But while young people are not attending services as regularly as their parents, they have not given up on religion entirely. Springtide calls this phenomenon “faith unbundled,” suggesting that young people construct their faith “by combining elements such as beliefs, identity, practices and community from a variety of religious and non-religious sources, rather than receiving all these things from a single system,” according to a recent Springtide report on Gen Z Americans.
Bramadesam said this trend has led Gen Zers to sample Hinduism, where they find a belief system with no strict dogma, requirements or hierarchical institution. “We accept everyone,” said Bramadesam. “The whole point of Hinduism is that anyone can find it.”
Connor Castellano grew up in Florida in a family that was neither spiritual nor religious. But in her late teens, she found that the teachings of Vedanta Hinduism, largely known for its orders of swamis, or religious teachers, resonated with her. Among these teachings was the idea that the body is a vessel for one’s soul, or atma, which made sense immediately.
“At some point, I felt that my purpose in life is to love and serve God in loving and serving others,” said Castellano. “I am so blessed to be in this human body to love God.”
Castellano joined the temple’s team full time in January. In July, she spent a month learning the ways of the Hindu nuns of the Sarada Convent in Santa Barbara, California.
“It’s a beautiful thing having community,” said Castellano, who greets a combination of regulars and newcomers seven days a week. “When I first came to New York, I almost considered moving out of the city because I couldn’t find that community here — finding that has been a real blessing in my life.”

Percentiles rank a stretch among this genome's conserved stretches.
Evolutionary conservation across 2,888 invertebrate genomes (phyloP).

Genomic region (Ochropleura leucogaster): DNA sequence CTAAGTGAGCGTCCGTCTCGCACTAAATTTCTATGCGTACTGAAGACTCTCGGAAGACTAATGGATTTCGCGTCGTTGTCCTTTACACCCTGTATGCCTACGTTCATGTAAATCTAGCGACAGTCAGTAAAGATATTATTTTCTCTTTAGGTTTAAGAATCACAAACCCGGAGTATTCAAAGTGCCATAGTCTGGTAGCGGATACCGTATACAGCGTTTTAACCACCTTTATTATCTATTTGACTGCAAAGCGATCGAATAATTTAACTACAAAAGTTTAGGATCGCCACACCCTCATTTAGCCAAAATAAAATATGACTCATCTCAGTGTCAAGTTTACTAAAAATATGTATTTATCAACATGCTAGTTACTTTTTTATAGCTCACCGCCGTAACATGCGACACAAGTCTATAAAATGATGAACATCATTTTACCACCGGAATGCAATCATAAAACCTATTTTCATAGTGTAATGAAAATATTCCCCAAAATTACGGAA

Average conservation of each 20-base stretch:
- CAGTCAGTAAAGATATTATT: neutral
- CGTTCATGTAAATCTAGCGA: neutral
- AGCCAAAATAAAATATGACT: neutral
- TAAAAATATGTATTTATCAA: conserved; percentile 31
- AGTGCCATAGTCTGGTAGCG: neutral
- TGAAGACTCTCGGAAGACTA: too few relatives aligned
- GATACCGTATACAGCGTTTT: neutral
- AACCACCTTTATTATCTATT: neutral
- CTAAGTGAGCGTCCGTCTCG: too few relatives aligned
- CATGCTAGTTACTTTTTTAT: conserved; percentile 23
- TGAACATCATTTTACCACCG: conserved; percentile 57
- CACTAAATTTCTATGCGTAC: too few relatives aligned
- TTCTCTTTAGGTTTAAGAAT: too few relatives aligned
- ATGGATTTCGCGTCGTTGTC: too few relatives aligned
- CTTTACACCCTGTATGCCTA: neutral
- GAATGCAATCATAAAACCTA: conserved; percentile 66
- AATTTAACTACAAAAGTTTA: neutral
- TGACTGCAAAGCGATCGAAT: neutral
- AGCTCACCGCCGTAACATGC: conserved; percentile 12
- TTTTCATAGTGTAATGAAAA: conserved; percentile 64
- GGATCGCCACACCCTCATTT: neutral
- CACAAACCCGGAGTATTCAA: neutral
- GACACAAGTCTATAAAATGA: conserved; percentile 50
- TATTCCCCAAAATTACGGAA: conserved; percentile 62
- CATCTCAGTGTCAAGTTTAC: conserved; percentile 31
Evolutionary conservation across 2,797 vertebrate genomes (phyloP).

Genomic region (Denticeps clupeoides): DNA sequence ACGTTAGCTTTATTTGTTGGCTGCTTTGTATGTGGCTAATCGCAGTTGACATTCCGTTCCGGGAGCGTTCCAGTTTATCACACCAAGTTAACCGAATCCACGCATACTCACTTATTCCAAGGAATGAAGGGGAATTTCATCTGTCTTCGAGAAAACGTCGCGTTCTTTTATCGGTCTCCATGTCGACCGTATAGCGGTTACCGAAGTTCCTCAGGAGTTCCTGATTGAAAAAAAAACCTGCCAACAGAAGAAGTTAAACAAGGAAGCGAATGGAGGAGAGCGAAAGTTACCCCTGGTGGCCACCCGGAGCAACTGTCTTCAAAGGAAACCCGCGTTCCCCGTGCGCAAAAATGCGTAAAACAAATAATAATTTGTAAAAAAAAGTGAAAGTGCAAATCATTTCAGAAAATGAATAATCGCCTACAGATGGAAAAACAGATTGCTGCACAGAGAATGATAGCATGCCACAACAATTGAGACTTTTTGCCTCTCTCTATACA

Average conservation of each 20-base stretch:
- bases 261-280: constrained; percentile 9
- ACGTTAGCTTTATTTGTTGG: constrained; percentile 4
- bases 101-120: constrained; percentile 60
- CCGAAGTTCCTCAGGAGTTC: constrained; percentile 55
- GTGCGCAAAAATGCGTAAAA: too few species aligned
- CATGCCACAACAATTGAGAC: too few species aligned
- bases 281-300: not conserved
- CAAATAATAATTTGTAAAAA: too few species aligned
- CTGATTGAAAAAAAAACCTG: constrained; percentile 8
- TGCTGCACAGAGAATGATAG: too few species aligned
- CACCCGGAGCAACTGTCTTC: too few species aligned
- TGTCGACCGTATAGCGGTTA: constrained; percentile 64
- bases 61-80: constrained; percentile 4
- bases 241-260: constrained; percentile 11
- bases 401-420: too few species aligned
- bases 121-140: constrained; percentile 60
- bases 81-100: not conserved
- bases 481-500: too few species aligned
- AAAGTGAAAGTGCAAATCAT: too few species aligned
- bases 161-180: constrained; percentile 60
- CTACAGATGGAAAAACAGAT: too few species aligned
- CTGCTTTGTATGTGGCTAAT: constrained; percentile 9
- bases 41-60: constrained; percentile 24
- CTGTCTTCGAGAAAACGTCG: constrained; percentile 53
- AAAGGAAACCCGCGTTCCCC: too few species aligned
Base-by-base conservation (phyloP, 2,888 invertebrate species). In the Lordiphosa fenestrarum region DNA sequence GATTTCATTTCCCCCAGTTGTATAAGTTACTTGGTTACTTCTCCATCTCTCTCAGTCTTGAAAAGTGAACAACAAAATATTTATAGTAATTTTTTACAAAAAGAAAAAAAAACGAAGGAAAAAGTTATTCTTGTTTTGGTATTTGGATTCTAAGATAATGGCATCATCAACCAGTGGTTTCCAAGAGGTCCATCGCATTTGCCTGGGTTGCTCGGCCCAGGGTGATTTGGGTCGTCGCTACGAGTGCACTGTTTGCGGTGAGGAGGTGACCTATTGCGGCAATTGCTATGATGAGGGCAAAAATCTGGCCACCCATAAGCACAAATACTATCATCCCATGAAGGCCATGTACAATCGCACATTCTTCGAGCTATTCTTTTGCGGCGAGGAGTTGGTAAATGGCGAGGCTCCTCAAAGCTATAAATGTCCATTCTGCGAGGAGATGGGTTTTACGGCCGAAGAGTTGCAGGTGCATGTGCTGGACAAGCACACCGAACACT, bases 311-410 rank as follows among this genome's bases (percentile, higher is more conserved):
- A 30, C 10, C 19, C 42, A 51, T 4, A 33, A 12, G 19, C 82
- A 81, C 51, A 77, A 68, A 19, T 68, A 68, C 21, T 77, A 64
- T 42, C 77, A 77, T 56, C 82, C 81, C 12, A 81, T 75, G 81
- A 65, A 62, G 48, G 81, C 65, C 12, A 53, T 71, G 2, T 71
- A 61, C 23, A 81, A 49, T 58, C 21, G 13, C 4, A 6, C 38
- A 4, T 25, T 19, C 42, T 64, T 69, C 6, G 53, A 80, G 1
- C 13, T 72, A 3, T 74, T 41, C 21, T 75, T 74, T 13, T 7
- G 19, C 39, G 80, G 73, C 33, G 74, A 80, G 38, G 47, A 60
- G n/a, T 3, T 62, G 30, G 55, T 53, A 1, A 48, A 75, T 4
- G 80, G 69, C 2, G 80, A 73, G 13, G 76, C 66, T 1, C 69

For many young Hindus, Broome Street is a welcome reminder of the home they left behind.
“This would be a really nice place to come after the workweek to decompress and have a moment of meditation,” said Diya Srinivasan, a Toronto-based researcher who lived and worked in New York City from 2014-2016. “It’s ultimately a space where there’s a piece of calm.”
Bramadesam herself is an example of a returnee to Hinduism. She was raised as an active Hindu in Michigan, taking Carnatic vocal lessons, dancing the traditional Bharatanatyam and attending weekly services. At college, however, Bramadesam left her religious upbringing behind, but after moving to New York for work, she realized how much she needed spirituality.
Broome Street isn’t only for the young. Gautam Gupta had never found a temple community in his 23 years in Manhattan, and he found it difficult to get his teenage children interested in attending religious services with him. But when he brought his younger daughter to Broome Street this year, the two stayed for almost two hours.
“It was very peaceful,” said Gupta. “No devices!”
To Gupta, and other members of the Broome Street family, the ultimate goal is to build a community in Manhattan for all Hindus, no matter where they are in their spiritual journey.
“The bigger the community, the more you feel like you belong to it,” said Gupta.